Reverend Kevin Cosby will give the keynote address on this year’s theme. Cosby earned a bachelor’s degree from Eastern Kentucky University, a Master of Divinity degree from The Southern Baptist Theological Seminary and a Doctor of Ministry degree from United Theological Seminary. Since 1979, Cosby has served as Senior Pastor of St. Stephen Church in Louisville. In 1997, Cosby encouraged the church to purchase and convert the original four-acre campus of Simmons University (now Simmons College of Kentucky), to be used as a lifestyle enrichment campus. The campus was once home to Simmons University, the oldest Black-owned and operated educational institution in the state of Kentucky, but had been lost to foreclosure during the Great Depression. In 2005, Cosby was named the 13th president of Simmons and in 2007, led the institution back to its original campus. Under his leadership, Simmons College of Kentucky was accredited by the Association of Biblical Higher Education in early 2014. Cosby has held administrative and teaching assignments at Kentucky State University, the University of Louisville, the Southern Baptist Theological Seminary and United Theological Seminary. He also serves as a member of the University of Louisville’s board of trustees.

After 51 years of celebrating the life and legacy of Martin Luther King, Jr. in Lexington, Grundy questions whether we have lost sight of what we as a community are fighting for.  

“We are living through a particularly perilous moment in the history of this country,” said Grundy. “Clearly, those gains that were achieved by The Civil Rights Movement — voting rights, the right to fair and full political representation, reproductive rights, the right to teach our history fully and truthfully, are all being threatened. We believe that this year’s MLK holiday offers an opportunity to get re-focused and re-dedicated to those sacred, democratic ideals that Dr. King championed and ultimately died for — principles such as social justice, freedom of the press, free speech, human uplift and compassion, global peace — all necessary to the preservation of democracy.”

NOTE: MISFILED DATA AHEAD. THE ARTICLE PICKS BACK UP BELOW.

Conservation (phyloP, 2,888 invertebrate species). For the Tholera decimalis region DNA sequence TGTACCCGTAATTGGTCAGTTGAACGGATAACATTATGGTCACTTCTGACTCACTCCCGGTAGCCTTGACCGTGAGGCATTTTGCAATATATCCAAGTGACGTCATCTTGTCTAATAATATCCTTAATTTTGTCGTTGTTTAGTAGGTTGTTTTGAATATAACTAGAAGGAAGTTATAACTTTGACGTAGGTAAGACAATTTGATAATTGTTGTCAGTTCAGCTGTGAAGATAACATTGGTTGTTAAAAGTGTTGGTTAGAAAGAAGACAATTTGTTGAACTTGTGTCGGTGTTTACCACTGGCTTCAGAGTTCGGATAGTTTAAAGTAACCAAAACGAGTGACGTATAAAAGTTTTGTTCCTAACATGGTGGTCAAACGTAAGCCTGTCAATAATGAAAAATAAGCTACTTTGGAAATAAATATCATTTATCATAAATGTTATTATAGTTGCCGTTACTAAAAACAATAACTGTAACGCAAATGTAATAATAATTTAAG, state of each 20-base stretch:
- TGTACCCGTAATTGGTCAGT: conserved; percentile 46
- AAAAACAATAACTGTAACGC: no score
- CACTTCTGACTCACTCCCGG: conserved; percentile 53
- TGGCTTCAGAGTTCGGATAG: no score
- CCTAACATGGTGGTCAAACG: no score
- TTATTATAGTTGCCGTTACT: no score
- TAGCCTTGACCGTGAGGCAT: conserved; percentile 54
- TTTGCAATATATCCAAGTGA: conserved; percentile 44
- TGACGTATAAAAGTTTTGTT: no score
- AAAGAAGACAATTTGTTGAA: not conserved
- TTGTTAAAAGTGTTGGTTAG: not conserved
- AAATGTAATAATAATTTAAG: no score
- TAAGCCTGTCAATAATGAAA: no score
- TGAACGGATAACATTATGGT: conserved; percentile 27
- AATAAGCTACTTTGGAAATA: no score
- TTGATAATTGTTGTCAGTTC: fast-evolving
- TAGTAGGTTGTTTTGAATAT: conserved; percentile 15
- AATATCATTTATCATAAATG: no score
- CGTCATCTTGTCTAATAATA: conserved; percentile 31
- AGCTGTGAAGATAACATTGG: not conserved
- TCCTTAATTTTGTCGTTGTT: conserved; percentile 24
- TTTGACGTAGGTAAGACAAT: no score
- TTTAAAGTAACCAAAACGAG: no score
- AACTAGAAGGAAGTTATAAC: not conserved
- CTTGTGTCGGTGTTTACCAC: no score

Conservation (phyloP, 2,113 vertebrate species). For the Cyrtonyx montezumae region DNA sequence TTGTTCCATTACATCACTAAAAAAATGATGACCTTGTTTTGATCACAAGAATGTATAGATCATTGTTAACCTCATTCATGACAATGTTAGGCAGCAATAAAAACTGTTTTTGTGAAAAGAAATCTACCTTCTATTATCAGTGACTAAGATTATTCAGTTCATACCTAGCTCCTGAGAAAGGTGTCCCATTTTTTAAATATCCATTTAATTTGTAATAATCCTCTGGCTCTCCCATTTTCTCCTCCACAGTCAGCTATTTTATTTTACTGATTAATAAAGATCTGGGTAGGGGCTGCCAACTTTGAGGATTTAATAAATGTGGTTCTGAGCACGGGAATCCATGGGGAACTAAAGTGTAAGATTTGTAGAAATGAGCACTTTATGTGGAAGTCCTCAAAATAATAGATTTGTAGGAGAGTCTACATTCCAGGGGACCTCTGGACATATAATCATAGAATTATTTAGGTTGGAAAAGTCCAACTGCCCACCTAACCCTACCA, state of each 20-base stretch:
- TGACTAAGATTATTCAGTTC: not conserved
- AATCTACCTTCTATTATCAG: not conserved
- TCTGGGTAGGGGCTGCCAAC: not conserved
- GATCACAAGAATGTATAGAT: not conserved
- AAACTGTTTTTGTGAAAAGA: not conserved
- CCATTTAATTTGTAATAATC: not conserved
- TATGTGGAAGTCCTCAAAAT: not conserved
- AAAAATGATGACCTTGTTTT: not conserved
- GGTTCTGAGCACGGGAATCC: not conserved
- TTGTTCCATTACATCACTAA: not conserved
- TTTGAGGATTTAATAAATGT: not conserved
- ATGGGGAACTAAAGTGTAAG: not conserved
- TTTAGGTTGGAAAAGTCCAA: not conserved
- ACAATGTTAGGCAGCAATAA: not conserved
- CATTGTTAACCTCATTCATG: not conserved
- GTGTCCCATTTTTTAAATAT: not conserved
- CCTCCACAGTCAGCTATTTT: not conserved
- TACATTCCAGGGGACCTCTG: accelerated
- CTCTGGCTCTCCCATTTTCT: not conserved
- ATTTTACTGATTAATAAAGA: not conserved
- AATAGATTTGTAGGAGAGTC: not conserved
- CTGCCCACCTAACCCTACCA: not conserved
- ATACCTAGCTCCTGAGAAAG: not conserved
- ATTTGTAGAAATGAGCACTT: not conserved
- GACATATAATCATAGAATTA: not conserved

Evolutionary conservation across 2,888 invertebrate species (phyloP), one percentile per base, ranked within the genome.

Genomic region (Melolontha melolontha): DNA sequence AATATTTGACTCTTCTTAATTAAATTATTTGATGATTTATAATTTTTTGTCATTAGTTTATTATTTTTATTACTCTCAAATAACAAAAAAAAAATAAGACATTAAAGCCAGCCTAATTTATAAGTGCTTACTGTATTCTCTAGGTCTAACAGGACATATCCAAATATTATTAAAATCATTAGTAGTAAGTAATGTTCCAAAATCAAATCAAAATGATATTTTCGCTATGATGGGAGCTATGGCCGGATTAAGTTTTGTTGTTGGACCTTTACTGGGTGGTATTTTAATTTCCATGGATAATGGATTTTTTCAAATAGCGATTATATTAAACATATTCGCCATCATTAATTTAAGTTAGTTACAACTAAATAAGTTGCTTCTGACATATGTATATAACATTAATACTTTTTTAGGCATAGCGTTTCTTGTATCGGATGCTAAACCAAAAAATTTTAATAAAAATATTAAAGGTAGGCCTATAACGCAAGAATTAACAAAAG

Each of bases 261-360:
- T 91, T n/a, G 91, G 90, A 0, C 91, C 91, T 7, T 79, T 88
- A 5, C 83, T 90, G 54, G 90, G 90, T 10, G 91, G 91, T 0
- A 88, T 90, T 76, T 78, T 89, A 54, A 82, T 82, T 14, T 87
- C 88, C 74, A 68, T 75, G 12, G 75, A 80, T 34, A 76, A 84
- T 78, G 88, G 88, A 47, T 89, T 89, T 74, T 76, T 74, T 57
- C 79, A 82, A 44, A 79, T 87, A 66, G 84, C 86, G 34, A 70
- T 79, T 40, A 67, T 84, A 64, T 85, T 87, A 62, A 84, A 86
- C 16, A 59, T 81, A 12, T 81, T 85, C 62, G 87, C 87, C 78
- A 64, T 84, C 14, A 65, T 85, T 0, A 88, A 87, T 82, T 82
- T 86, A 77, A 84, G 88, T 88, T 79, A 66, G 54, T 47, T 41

As we live through unprecedented times, Grundy believes that this year’s MLK Day theme is more important than ever. He urges us to remember that the future of our country is in our hands and to accomplish this work, we must be willing to do honest self-critiques and evaluations. We must be willing to ask ourselves and our fellow citizens, have we taken our eyes off the prize?

DeBraun Thomas, MLK Day committee member responsible for programming, agrees with this sentiment and encourages the community to keep pushing forward, just as those have done before us.